The major downside to a drug-free workplace program is that employees object to the random drug testing component that is present in most programs. Employers who choose to execute the drug testing component need to be sensitive to the fact that most employees regard drug testing as intrusive and evidence of a lack of employer trust.
Opponents of drug testing believe that non-substance abusers are subjected to ill-treatment because of the actions of a few employees.
Employees may feel their privacy is being invaded and that what they do outside of work is not their employer's business.
Failing a drug test does not mean that the employee was impaired at work, just that they used a substance within the time parameters that the test checked. Again, the use could have had no impact on their work performance whatsoever.
Employees fear that the off-work use of drugs or alcohol may bring the same consequences to an employee as would be applied to an employee who abused substances on the job.
Opponents to drug testing believe that while there are Federal regulations for drug testing, there are hundreds of state and local jurisdictions that do not regulate or oversee the methods employers use for drug testing.
Consequently, if you do make random drug testing a part of your drug-free workplace program, make sure you treat your employees with dignity and respect, and honor their privacy. The drug testing policy should specify the type of drug testing used, the frequency of the drug testing, and the names of the substances for which the employee will be tested. The drug testing policy should provide fair and consistent methods for employee selection for drug testing.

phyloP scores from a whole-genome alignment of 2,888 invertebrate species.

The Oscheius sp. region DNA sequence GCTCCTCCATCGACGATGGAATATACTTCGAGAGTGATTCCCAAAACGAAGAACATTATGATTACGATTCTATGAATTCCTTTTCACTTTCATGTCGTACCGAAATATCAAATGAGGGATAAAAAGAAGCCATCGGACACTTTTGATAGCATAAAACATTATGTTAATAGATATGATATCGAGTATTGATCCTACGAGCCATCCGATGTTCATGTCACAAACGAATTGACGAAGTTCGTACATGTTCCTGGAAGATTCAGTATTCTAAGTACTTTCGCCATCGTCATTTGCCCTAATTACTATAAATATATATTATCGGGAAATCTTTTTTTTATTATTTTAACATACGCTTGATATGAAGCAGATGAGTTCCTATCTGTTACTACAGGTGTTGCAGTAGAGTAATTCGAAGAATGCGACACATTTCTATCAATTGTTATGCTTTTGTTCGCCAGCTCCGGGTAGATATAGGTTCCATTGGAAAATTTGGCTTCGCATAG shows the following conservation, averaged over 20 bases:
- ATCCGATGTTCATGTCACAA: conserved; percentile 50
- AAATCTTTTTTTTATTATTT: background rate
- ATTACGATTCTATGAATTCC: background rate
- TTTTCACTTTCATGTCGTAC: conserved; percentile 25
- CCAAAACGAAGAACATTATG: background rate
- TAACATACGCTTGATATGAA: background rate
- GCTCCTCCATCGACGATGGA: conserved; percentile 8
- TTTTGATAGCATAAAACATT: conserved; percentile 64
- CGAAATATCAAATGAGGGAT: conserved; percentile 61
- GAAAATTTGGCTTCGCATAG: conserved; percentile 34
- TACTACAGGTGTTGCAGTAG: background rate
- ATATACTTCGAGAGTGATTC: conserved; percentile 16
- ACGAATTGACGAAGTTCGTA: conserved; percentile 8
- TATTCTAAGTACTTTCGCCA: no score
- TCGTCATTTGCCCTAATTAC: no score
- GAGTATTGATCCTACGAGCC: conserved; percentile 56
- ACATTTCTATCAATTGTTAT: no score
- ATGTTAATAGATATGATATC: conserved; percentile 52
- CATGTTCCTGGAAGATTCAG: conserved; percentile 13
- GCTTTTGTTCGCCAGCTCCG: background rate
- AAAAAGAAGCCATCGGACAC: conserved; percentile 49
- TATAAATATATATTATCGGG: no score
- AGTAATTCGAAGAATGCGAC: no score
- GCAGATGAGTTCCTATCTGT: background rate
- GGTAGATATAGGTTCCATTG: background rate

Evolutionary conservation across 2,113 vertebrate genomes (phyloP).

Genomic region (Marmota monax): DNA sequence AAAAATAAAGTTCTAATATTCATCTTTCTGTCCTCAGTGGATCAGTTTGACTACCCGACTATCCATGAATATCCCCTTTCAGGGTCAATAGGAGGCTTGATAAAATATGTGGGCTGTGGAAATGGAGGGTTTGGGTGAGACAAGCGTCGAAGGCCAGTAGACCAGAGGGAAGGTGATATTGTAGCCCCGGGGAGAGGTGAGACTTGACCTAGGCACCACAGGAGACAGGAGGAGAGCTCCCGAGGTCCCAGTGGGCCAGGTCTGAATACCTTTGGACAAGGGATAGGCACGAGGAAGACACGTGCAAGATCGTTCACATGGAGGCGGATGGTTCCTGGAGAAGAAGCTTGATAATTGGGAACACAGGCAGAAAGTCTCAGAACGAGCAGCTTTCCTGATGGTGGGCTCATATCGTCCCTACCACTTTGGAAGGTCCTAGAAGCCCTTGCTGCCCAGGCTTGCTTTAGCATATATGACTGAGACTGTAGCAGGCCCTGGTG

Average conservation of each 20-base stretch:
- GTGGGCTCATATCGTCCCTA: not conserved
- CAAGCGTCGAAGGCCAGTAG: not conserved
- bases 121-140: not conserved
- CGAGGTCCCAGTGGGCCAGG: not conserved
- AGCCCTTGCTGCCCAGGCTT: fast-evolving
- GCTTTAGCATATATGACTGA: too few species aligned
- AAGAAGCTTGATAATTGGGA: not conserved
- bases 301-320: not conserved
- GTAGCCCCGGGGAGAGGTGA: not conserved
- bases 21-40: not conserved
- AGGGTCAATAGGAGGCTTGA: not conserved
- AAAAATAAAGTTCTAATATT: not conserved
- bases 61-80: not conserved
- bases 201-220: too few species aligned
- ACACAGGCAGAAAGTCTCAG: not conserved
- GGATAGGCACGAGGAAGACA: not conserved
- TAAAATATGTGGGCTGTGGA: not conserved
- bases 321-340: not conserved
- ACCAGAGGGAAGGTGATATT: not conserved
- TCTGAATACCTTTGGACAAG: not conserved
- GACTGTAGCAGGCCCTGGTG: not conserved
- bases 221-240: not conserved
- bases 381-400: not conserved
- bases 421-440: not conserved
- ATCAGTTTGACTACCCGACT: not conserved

WHY WORRY ABOUT DRUGS AND ALCOHOL IN THE WORKPLACE?
Because the worker next to you may be drunk, high, or hungover.
More than 70 percent of substance abusers hold jobs; one worker in four, ages 18 to 34, used drugs in the past year; and one worker in three knows of drug sales in the workplace.
Americans consume 60 percent of the world's production of illegal drugs: 23 million use marijuana at least four times a week; 18 million abuse alcohol; 6 million regularly use cocaine; and 2 million use heroin.
In the workplace, the problems of these substance abusers become your problems. They increase risk of accident, lower productivity, raise insurance costs, and reduce profits. They can cost you your job; they can cost you your life.
What is Substance Abuse?
Men and women dependent on heroin, cocaine, or crack-who must have these potent drugs to get through the day-are clearly substance abusers. And drug dependency takes more than one form. You need not be physically addicted (and suffer painful bodily symptoms of withdrawal when denied your drug of choice) to be drug dependent. Psychological dependency is equally responsible for compulsive drug use.
But substance abuse covers a range of behavior that goes far beyond dependency. Abuse may involve regular marijuana use, heavy drinking, weekend binges, casual consumption of tranquilizers, or misuse of other prescription drugs. It includes any use of drugs or alcohol that threatens physical or mental health, inhibits responsible personal relationships, or diminishes the ability to meet family, social, or vocational obligations.
Does it Threaten Jobs?
Substance abusers don't have to indulge on the job to have a negative impact on the work- place. Compared to their non- abusing coworkers, they are:
Ten times more likely to miss work
3.6 times more likely to be involved in on-the-job accidents (and 5 times more likely to injure themselves or another in the process)
Five times more likely to file a worker's compensation claim
33% less productive
Responsible for health care costs that are three times as high.
Operating machinery under the influence of alcohol or drugs is clearly high-risk. But danger also increases when reflexes or judgment are compromised to any degree by drugs or alcohol. And substance abusers are not only five times more likely than other workers to cause injuries; they are also responsible for 40 percent of all industrial fatalities.
Working at minimal capacity, these workers increase the workloads of others, lower productivity, compromise product quality, and can tarnish a company's image. Their absences and health care demands raise costs. They reduce competitiveness and profitability, weakening the companies that employ them and threatening everyone's job security.